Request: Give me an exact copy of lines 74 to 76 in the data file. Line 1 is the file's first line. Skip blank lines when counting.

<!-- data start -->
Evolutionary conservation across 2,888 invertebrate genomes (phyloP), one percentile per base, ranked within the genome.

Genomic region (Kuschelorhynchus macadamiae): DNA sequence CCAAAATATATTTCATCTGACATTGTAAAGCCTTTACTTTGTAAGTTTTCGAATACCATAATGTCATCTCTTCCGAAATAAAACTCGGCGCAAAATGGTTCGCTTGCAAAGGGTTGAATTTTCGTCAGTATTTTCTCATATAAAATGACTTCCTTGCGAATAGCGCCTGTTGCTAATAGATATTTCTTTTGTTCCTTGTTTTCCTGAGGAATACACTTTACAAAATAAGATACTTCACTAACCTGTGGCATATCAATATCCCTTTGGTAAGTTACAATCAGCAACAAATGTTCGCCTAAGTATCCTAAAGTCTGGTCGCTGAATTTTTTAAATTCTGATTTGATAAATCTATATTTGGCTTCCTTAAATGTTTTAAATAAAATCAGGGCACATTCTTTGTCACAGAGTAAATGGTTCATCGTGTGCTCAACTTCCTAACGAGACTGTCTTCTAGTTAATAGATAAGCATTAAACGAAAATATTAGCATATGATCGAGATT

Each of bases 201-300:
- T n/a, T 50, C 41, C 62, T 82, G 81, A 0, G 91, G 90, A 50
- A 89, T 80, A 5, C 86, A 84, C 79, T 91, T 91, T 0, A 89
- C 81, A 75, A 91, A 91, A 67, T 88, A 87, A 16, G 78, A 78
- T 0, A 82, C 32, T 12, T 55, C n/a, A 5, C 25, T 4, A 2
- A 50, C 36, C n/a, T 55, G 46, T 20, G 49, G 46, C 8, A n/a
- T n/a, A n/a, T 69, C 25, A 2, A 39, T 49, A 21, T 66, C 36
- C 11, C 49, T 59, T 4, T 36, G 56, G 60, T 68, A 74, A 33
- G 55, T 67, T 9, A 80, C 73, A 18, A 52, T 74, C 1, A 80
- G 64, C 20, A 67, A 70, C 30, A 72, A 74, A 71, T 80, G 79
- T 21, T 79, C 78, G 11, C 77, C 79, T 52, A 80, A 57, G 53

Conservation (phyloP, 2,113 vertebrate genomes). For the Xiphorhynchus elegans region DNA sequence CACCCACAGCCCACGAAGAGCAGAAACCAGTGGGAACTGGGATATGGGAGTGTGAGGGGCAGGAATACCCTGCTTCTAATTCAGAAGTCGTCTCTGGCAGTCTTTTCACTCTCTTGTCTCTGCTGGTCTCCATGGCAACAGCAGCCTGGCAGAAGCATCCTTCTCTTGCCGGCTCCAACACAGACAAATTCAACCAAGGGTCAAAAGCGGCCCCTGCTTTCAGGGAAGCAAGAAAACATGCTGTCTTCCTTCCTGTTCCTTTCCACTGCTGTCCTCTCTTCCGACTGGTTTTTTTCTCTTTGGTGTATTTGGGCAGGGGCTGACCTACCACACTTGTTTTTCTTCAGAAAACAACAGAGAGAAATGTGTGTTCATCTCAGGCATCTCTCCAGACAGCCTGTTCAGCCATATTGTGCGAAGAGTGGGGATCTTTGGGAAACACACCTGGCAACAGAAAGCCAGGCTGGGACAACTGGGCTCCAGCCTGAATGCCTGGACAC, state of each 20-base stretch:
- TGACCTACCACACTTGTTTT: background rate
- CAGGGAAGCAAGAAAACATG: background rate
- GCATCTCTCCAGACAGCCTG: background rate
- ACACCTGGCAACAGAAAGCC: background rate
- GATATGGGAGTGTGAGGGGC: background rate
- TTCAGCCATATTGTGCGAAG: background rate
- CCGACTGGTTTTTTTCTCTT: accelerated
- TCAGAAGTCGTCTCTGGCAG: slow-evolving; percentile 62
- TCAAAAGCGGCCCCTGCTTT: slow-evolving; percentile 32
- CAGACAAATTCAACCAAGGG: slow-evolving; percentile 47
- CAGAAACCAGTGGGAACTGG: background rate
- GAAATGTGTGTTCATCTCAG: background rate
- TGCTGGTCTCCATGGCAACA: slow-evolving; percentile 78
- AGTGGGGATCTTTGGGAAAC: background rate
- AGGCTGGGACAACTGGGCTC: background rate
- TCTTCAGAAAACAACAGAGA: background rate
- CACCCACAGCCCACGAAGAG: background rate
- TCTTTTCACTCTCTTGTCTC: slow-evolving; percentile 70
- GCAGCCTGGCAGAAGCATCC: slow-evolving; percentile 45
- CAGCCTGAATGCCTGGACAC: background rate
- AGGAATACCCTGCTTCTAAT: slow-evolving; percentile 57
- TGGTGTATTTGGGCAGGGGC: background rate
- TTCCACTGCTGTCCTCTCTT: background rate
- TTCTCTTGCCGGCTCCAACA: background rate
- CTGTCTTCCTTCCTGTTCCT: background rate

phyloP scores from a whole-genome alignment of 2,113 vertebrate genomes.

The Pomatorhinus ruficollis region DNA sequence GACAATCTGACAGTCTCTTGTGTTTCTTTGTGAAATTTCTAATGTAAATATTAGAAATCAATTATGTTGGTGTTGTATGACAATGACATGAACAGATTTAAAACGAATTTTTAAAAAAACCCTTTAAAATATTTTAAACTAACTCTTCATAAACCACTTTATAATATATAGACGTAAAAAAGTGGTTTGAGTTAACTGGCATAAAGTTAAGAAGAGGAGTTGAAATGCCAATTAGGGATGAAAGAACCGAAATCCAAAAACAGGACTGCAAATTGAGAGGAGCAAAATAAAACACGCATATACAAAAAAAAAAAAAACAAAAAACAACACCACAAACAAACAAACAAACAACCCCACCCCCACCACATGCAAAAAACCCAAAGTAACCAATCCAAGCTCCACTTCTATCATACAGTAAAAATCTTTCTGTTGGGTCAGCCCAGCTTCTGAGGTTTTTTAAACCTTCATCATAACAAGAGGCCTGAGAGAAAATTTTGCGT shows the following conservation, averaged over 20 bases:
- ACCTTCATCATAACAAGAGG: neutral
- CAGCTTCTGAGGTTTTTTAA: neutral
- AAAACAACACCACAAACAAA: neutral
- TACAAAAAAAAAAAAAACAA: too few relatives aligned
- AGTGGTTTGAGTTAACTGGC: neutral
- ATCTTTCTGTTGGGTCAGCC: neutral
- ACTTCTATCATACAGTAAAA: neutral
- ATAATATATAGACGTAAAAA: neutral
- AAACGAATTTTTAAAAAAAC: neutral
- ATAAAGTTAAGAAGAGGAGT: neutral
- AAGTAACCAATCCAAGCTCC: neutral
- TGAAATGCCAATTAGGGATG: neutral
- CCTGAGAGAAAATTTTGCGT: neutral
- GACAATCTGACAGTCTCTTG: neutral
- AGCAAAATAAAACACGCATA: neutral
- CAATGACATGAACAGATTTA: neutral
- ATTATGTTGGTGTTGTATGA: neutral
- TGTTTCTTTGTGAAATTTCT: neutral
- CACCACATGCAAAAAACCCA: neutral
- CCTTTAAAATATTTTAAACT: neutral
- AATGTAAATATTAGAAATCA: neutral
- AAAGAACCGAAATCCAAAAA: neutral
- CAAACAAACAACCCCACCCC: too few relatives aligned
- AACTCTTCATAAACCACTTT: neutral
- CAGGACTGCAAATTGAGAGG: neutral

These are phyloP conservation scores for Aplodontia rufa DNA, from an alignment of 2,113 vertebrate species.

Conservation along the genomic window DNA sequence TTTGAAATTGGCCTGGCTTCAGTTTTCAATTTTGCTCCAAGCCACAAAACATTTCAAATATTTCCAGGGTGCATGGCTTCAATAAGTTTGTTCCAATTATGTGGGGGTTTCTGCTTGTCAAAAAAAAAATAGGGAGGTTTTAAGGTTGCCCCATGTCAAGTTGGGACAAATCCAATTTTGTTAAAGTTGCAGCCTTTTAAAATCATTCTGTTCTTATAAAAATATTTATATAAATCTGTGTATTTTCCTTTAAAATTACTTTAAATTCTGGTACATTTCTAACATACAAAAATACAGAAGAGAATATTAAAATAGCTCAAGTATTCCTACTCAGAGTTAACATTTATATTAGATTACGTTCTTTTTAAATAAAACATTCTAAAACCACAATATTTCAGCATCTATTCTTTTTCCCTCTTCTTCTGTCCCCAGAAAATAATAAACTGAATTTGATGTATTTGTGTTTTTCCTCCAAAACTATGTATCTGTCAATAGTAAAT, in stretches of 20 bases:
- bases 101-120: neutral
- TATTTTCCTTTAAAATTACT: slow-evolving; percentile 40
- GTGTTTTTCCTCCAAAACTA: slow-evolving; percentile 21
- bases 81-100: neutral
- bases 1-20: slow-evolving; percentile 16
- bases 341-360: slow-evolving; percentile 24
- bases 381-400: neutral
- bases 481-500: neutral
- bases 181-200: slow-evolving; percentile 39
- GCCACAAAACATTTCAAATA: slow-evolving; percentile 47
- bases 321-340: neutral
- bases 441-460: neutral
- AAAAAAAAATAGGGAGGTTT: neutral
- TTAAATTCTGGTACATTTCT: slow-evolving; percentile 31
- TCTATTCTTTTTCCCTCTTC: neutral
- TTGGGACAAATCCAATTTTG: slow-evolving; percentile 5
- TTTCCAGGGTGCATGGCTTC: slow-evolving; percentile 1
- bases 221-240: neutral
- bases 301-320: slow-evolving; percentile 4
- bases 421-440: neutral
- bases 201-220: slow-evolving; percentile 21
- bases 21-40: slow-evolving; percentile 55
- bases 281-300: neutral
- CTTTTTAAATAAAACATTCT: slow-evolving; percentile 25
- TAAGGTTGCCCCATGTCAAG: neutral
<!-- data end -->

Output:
- bases 341-360: slow-evolving; percentile 24
- bases 381-400: neutral
- bases 481-500: neutral